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Parenting the Way They Should Go

Parenting the Way They Should Go

By Renee

His small five-year-old hand lay gently in mine as we walked back to the van.  His beautiful boyish grin beaming from ear to ear as the puddle edged into view.

“Mom, can I please do a huge jump?” I knew all to well that the jump could render my work attire into a muddy mess, which was fine since we were headed home, but we really did need to be on our way home.

“No bud, not now.  We need to get going.  Your sisters are waiting.”

A pondering look rested in his eye as I saw his mind mulling over an idea. In a quick decision, he grasped a hold of my hand tightly and proceeded to do a “huge jump” over the puddle right in front of me.  Fortunately, he did good and cleared all of the water.  However, the one thing he did not succeed in was doing what I asked him to do.  Not jump.

“Son.” I began as he wriggled his legs up into the vehicle and into his seat.  “No means no.  Not maybe.  Not yes.  It means no.  I am not upset because you wanted to jump over the puddle.  I’m disappointed because you didn’t obey what I asked you to do.  Instead, you chose to go ahead and jump even if it meant getting into trouble.”  A brief silence elapsed between us as I helped him fasten his seat belt and settle in for the ride home.

“I’m sorry mom.”  His statement broke the silence and his thoughts began to spill out.   “I just really wanted to do a huge jump. I love doing huge jumps!”  His reply began to melt into my heart, but I had to follow through with my word-God’s word.  “Son.  I love you and I understand.  But if you are told no it means no.  You are to obey what you are commanded to do even if that means no huge jump.”  Moments later after soaking in what I had to say, he turned his head up his reflection in my rear view mirror showing a smile resting on his face once again.

Although my son’s simple act of disobedience may seem small to most, in my eyes, it is huge.  Imagine if I simply ignored my son’s decision to jump.  What would he do the next time I say no- to eating a piece of candy, running out into the street, staying out late with friends…  Certainly he wouldn’t take me seriously.  If I didn’t follow through the first time I said no, then why would he think I will the next time?  Kids catch on quick.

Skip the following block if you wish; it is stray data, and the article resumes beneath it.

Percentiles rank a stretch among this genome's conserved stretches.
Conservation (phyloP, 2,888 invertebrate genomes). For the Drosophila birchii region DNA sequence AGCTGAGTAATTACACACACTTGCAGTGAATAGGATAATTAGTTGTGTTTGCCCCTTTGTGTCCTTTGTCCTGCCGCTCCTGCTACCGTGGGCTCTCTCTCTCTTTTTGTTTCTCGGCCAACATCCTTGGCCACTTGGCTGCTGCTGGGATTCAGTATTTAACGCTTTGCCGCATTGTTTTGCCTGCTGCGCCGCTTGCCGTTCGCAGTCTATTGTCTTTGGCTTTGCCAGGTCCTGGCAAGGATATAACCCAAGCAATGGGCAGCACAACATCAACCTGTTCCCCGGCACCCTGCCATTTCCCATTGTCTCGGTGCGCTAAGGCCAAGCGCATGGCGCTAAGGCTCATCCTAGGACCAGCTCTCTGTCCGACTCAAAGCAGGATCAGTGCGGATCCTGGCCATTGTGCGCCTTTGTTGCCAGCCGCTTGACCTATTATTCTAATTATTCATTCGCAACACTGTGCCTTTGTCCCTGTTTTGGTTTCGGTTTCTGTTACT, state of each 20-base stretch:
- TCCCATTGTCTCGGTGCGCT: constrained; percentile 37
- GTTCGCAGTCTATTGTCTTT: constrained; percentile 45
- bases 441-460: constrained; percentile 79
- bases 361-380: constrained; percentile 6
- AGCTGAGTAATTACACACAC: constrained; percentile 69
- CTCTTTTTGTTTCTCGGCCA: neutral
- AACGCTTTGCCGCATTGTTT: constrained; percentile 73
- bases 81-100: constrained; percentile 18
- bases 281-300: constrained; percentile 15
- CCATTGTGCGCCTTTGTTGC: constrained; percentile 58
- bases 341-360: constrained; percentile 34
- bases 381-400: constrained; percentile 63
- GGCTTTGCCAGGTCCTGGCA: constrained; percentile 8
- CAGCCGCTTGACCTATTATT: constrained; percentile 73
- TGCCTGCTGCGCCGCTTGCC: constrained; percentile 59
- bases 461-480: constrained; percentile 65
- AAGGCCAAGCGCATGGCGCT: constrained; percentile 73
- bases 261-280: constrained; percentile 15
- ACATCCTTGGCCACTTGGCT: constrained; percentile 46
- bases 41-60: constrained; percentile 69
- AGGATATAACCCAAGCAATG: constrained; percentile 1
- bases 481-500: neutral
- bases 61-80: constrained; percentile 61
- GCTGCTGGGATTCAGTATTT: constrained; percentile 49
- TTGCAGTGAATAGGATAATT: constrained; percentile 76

It may seem a far-fetched connection between such a small act, but the truth is it is not.  See the word “obedience” means “compliance with an order, request, or law or submission to another’s authority.”  Our daily lives are filled with obedience.  Obedience to our boss, co-workers, friends, and even the laws of our town, city, or state.  We are expected to comply with the wishes of others or laws which are in place.

God takes this manner seriously.  Lot’s wife chose not to obey when He said-Don’t look back! She became a pillar of salt (Genesis 19:15-26). Ananias and his wife decided to deceive the Holy Spirit. They both fell over dead because they had disobeyed what they were commanded to do. (Acts 5:1-10).

As parents, God instructs us to “train up a child in the way he should go; even when he is old he will not depart from it. “ (Proverbs 22:6) Our children are called to obey their parents “in the Lord, for this is right. “Honor your father and mother” (this is the first commandment with a promise), “that it may go well with you and that you may live long in the land.” (Ephesians 6:1-3).

Imagine if Jesus had chosen not to obey what the Father was requesting of him the night he prayed in the garden before his body was bruised, broken, and beaten for our transgressions.  Jesus was begging his father to take away what was to be done to him.  But eventually he surrendered asking that God’s will be done and not his own. (Matthew 26:39, Mark 14:36, Luke 22:42)  He chose to be obedient.

I challenge you as parents to say “no” in your words and follow through in your actions.  Teach your children to be obedient.   “A wise son hears his father’s instruction, but a scoffer does not listen to rebuke. From the fruit of his mouth a man eats what is good, but the desire of the treacherous is for violence. Whoever guards his mouth preserves his life; he who opens wide his lips comes to ruin. The soul of the sluggard craves and gets nothing, while the soul of the diligent is richly supplied. The righteous hates falsehood, but the wicked brings shame and disgrace.”(Proverbs 13:1-25)









About Renee

is an author and editor for The Bottom Line Ministries as well as a member of Faith Writers. Currently she teaches high school language arts. She is a mom to four amazing blessings and enjoys every moment life has to offer. Renee has a fervor and drive to learn, she loves to read and spend time with her family, and is involved with her local church ministries. Humbled by God’s gift of words, she has a passion to write what the Holy Spirit has placed in her heart. She hopes to publish her in-progress book someday, but in the meantime, is honored to be placed as part of the TBL writing family and is holding on to the ride wherever God is leading. Renee and her family reside in their country home in Holland, Iowa.

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